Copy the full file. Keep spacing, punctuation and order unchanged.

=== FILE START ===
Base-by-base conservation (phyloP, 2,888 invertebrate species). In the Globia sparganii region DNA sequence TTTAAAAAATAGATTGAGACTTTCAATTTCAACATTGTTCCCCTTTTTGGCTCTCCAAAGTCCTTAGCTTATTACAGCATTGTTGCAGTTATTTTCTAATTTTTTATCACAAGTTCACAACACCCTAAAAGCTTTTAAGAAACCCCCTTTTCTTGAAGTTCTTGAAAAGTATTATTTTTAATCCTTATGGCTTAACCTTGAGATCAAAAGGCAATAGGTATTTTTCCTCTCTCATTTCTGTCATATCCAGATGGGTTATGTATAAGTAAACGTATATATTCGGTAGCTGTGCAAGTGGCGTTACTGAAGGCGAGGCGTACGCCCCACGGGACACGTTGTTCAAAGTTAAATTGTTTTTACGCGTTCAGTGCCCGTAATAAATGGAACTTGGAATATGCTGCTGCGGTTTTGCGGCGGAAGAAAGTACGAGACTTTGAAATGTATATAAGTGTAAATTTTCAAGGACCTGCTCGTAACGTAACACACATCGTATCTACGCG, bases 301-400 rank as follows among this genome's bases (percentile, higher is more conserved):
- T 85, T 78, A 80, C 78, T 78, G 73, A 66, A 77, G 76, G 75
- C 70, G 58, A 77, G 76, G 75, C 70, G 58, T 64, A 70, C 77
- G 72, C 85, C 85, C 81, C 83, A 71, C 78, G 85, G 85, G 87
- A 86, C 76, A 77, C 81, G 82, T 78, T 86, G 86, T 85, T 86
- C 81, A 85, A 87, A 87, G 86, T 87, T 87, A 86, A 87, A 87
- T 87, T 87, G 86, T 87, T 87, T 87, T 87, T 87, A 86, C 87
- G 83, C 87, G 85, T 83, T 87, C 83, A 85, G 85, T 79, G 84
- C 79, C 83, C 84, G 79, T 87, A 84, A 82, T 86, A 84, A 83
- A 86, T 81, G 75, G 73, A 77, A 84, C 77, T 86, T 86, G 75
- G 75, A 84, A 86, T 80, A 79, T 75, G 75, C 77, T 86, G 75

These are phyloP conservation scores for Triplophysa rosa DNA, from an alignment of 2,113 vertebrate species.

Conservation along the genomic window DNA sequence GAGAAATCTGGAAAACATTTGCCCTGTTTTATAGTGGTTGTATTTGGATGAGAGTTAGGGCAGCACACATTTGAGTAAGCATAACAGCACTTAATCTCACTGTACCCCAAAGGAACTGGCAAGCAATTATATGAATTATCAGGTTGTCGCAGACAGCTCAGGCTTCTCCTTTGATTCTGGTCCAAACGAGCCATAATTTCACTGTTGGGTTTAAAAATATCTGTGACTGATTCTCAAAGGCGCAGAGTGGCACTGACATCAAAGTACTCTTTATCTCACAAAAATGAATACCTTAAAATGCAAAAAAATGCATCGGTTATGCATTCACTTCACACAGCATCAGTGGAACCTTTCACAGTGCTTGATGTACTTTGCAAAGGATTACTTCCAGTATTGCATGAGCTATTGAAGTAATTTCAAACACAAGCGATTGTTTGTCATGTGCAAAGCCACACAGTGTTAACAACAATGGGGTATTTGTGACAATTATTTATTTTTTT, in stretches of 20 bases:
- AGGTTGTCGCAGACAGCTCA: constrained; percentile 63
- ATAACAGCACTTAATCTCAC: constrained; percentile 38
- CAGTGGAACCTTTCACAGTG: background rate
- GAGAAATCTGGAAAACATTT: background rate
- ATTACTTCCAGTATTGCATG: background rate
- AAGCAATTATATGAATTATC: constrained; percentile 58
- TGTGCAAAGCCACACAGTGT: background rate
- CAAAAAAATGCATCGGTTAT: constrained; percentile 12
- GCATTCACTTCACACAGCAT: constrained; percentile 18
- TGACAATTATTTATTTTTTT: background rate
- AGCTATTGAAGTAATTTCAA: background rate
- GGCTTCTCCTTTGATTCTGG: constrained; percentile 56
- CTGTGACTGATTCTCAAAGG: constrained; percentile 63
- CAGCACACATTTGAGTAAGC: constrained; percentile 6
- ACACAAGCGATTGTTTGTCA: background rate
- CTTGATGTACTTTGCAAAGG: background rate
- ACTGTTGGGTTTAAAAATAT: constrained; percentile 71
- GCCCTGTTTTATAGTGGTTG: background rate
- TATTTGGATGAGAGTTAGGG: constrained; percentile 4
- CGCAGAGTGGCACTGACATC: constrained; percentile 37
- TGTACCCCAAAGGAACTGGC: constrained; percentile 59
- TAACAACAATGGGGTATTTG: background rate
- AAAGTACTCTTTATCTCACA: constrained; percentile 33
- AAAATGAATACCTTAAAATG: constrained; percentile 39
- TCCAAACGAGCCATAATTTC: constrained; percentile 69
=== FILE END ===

Base-by-base conservation (phyloP, 2,888 invertebrate species). In the Globia sparganii region DNA sequence TTTAAAAAATAGATTGAGACTTTCAATTTCAACATTGTTCCCCTTTTTGGCTCTCCAAAGTCCTTAGCTTATTACAGCATTGTTGCAGTTATTTTCTAATTTTTTATCACAAGTTCACAACACCCTAAAAGCTTTTAAGAAACCCCCTTTTCTTGAAGTTCTTGAAAAGTATTATTTTTAATCCTTATGGCTTAACCTTGAGATCAAAAGGCAATAGGTATTTTTCCTCTCTCATTTCTGTCATATCCAGATGGGTTATGTATAAGTAAACGTATATATTCGGTAGCTGTGCAAGTGGCGTTACTGAAGGCGAGGCGTACGCCCCACGGGACACGTTGTTCAAAGTTAAATTGTTTTTACGCGTTCAGTGCCCGTAATAAATGGAACTTGGAATATGCTGCTGCGGTTTTGCGGCGGAAGAAAGTACGAGACTTTGAAATGTATATAAGTGTAAATTTTCAAGGACCTGCTCGTAACGTAACACACATCGTATCTACGCG, bases 301-400 rank as follows among this genome's bases (percentile, higher is more conserved):
- T 85, T 78, A 80, C 78, T 78, G 73, A 66, A 77, G 76, G 75
- C 70, G 58, A 77, G 76, G 75, C 70, G 58, T 64, A 70, C 77
- G 72, C 85, C 85, C 81, C 83, A 71, C 78, G 85, G 85, G 87
- A 86, C 76, A 77, C 81, G 82, T 78, T 86, G 86, T 85, T 86
- C 81, A 85, A 87, A 87, G 86, T 87, T 87, A 86, A 87, A 87
- T 87, T 87, G 86, T 87, T 87, T 87, T 87, T 87, A 86, C 87
- G 83, C 87, G 85, T 83, T 87, C 83, A 85, G 85, T 79, G 84
- C 79, C 83, C 84, G 79, T 87, A 84, A 82, T 86, A 84, A 83
- A 86, T 81, G 75, G 73, A 77, A 84, C 77, T 86, T 86, G 75
- G 75, A 84, A 86, T 80, A 79, T 75, G 75, C 77, T 86, G 75

These are phyloP conservation scores for Triplophysa rosa DNA, from an alignment of 2,113 vertebrate species.

Conservation along the genomic window DNA sequence GAGAAATCTGGAAAACATTTGCCCTGTTTTATAGTGGTTGTATTTGGATGAGAGTTAGGGCAGCACACATTTGAGTAAGCATAACAGCACTTAATCTCACTGTACCCCAAAGGAACTGGCAAGCAATTATATGAATTATCAGGTTGTCGCAGACAGCTCAGGCTTCTCCTTTGATTCTGGTCCAAACGAGCCATAATTTCACTGTTGGGTTTAAAAATATCTGTGACTGATTCTCAAAGGCGCAGAGTGGCACTGACATCAAAGTACTCTTTATCTCACAAAAATGAATACCTTAAAATGCAAAAAAATGCATCGGTTATGCATTCACTTCACACAGCATCAGTGGAACCTTTCACAGTGCTTGATGTACTTTGCAAAGGATTACTTCCAGTATTGCATGAGCTATTGAAGTAATTTCAAACACAAGCGATTGTTTGTCATGTGCAAAGCCACACAGTGTTAACAACAATGGGGTATTTGTGACAATTATTTATTTTTTT, in stretches of 20 bases:
- AGGTTGTCGCAGACAGCTCA: constrained; percentile 63
- ATAACAGCACTTAATCTCAC: constrained; percentile 38
- CAGTGGAACCTTTCACAGTG: background rate
- GAGAAATCTGGAAAACATTT: background rate
- ATTACTTCCAGTATTGCATG: background rate
- AAGCAATTATATGAATTATC: constrained; percentile 58
- TGTGCAAAGCCACACAGTGT: background rate
- CAAAAAAATGCATCGGTTAT: constrained; percentile 12
- GCATTCACTTCACACAGCAT: constrained; percentile 18
- TGACAATTATTTATTTTTTT: background rate
- AGCTATTGAAGTAATTTCAA: background rate
- GGCTTCTCCTTTGATTCTGG: constrained; percentile 56
- CTGTGACTGATTCTCAAAGG: constrained; percentile 63
- CAGCACACATTTGAGTAAGC: constrained; percentile 6
- ACACAAGCGATTGTTTGTCA: background rate
- CTTGATGTACTTTGCAAAGG: background rate
- ACTGTTGGGTTTAAAAATAT: constrained; percentile 71
- GCCCTGTTTTATAGTGGTTG: background rate
- TATTTGGATGAGAGTTAGGG: constrained; percentile 4
- CGCAGAGTGGCACTGACATC: constrained; percentile 37
- TGTACCCCAAAGGAACTGGC: constrained; percentile 59
- TAACAACAATGGGGTATTTG: background rate
- AAAGTACTCTTTATCTCACA: constrained; percentile 33
- AAAATGAATACCTTAAAATG: constrained; percentile 39
- TCCAAACGAGCCATAATTTC: constrained; percentile 69